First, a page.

I stayed home sick two days last week and it gave me the opportunity to finish up this gem.  I really do not remember how this book presented itself to me.  It does not fall within the categories of what I normally read.  I love historical fiction as much as the next person and have read quite a bit of it over the years.  I have not, however, read an abundance of historical fiction revolving around slave stories.  Some way or another, Wench caught my attention.  Perkins-Valdez's novel does not reflect the typical plot set on a Southern plantation.  Rather, the story is that of a hotel resort where some Southern slave owners would vacation, often with their slave mistresses.

Monday, December 17, 2012

Thomas Jefferson's Crème Brûlée - Thomas J. Craughwell

If you have been around the blog long enough, you probably know that I enjoy food.  I enjoy eating it.  I enjoy making it.  I enjoy reading about it.  In fact, one of my favorite books that I have read this year was Blood, Bones, and Butter.  Three guesses what that one's about.  I also really love history and reading about it.  Conclusively, a book about the history of food should be about my favorite thing in the world, right?  That was my hope when I discovered this book.

Thomas J. Craughwell presents an interesting thesis.  His work describes Thomas Jefferson, along with one of his slaves, as the vehicles by which French cuisine came to America.  Between writing the Declaration of Independence and serving as the nation's third president, Jefferson served as an ambassador to pre-revolutionary France.  During this time, he took with him James Hemings, one of his slaves.  Jefferson made an agreement with Hemings.  Hemings would master French cuisine while overseas.  Upon their return, he would train another slave in the art; Jefferson would then free Hemings.

Saturday, December 8, 2012

The Casual Vacancy - J.K. Rowling

When J.K. Rowling announced she would write another book, Harry Potter fans everywhere rejoiced.  The Casual Vacancy, however, offers a side of Rowling unseen in her best-selling series.  Vacancy has been, from the start, a novel decidedly written for adults.  The content, language, and even, to an extent, the writing style have been vamped up in age appropriateness. Nevertheless, the basics of what makes Rowling a strong writer remain.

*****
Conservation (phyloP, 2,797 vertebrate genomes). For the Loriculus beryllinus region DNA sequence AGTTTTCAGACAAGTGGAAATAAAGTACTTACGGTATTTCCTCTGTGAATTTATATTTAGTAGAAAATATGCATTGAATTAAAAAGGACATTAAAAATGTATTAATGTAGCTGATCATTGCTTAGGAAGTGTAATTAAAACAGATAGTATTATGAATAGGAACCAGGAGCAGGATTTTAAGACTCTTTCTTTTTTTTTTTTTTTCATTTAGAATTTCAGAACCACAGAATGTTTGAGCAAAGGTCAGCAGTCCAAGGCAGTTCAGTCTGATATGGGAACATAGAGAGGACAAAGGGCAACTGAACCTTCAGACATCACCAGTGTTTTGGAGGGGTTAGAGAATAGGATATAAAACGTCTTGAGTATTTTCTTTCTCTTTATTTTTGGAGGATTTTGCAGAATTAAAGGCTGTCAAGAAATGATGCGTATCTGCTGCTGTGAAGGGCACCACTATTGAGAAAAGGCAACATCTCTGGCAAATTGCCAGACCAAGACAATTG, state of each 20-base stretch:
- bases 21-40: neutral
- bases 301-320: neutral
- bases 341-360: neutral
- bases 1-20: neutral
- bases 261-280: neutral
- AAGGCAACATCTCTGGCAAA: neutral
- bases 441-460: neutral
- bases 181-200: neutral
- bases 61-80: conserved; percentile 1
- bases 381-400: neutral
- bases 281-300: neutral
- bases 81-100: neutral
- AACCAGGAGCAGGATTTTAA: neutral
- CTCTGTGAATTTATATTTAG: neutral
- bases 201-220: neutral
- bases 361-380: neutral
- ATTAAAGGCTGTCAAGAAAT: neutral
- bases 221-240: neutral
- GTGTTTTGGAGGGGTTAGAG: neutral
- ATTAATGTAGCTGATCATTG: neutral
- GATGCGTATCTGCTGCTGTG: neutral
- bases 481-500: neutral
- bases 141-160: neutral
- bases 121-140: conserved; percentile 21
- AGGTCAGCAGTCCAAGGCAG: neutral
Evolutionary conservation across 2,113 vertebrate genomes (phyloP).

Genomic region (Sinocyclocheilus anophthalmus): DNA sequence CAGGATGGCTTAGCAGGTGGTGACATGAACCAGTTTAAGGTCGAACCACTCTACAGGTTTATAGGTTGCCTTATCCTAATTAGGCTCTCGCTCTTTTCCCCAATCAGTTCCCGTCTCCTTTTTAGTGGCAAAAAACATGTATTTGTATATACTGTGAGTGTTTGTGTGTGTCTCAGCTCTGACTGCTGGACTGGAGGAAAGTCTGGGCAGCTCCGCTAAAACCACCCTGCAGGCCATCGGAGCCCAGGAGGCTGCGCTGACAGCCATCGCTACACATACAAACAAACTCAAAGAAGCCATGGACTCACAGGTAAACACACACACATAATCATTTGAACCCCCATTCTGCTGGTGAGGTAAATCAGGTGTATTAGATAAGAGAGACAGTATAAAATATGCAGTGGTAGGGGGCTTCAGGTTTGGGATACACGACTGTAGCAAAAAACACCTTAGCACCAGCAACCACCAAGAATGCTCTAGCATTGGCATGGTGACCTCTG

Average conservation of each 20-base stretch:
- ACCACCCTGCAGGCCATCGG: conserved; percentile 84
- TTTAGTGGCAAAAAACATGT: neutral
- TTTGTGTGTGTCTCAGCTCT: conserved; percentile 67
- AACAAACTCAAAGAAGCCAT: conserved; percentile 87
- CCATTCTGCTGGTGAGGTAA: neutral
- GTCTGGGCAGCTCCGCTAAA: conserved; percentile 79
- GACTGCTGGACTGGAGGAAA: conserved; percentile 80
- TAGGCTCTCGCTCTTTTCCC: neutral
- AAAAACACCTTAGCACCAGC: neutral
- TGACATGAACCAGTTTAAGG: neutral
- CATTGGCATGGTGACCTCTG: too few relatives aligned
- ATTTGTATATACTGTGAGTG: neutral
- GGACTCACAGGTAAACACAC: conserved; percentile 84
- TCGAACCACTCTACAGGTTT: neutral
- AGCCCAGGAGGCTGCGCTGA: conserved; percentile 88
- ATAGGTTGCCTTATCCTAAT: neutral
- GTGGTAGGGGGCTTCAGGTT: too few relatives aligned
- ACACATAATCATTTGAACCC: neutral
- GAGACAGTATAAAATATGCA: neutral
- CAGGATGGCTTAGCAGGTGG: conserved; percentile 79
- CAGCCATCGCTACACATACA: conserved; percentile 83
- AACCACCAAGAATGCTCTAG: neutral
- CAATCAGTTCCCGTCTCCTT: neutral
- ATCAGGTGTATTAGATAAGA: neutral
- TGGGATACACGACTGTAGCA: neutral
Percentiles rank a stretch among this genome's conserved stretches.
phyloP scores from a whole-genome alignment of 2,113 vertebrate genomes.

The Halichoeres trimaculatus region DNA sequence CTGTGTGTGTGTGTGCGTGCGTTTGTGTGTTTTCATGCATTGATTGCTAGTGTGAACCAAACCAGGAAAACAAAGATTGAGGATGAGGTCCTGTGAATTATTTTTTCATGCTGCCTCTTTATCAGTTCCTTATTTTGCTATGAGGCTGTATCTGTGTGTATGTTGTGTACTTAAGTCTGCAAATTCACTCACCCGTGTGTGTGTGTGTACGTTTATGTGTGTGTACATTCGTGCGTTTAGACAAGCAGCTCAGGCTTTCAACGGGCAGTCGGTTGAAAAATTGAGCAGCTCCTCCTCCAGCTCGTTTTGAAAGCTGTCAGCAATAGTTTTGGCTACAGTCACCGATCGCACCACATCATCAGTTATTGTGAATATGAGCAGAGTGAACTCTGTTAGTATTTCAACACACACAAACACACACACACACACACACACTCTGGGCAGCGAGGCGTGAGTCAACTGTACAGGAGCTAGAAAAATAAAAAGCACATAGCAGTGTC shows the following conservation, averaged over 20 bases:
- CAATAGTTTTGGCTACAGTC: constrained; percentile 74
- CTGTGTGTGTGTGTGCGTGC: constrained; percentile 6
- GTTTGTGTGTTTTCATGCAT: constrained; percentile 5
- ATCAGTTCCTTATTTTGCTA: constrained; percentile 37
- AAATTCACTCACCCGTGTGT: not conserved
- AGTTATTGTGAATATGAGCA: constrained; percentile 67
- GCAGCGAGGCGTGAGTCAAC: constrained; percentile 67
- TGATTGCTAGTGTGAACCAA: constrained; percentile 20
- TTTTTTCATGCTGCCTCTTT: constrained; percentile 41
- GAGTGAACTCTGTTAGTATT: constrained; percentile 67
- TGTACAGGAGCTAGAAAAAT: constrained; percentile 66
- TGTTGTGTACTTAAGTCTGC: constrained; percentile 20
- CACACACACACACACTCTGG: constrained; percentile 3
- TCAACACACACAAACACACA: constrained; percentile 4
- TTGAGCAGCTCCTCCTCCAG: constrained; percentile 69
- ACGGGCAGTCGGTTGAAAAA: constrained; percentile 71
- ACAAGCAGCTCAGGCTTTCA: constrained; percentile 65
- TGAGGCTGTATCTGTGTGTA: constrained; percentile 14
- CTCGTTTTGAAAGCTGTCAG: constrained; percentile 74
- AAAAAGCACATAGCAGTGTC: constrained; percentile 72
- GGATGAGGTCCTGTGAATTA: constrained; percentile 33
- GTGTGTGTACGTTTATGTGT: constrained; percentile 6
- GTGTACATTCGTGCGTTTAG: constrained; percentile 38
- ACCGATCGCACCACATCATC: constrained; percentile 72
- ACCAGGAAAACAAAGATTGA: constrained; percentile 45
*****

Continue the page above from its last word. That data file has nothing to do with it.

Vacancy tells the story of a small British town in which a member of the Parish Council dies suddenly.  His position, now open, is classified by law as a "casual vacancy," hence the book title.  The town has been long embroiled in a conflict with its larger, more urban neighbor for decades.  The town itself, Pagford, has citizens on both sides of the battle.  Simply put, some Pagford dwellers want to renegotiate the city limits so that the Fields, a rough neighborhood populated by the poor and a significant number of substance abusers, would no longer be under the jurisdiction of the town, therefore denying them their quality schools or financial resources.  Others in Pagford want to reach out to the Fields and continue supporting its residents through better schooling and the funding of an addiction center.  The Parish Council has found itself split evenly on the issue for years.  The death of Barry Fairbrother, however, leaves an opening for real change to be made.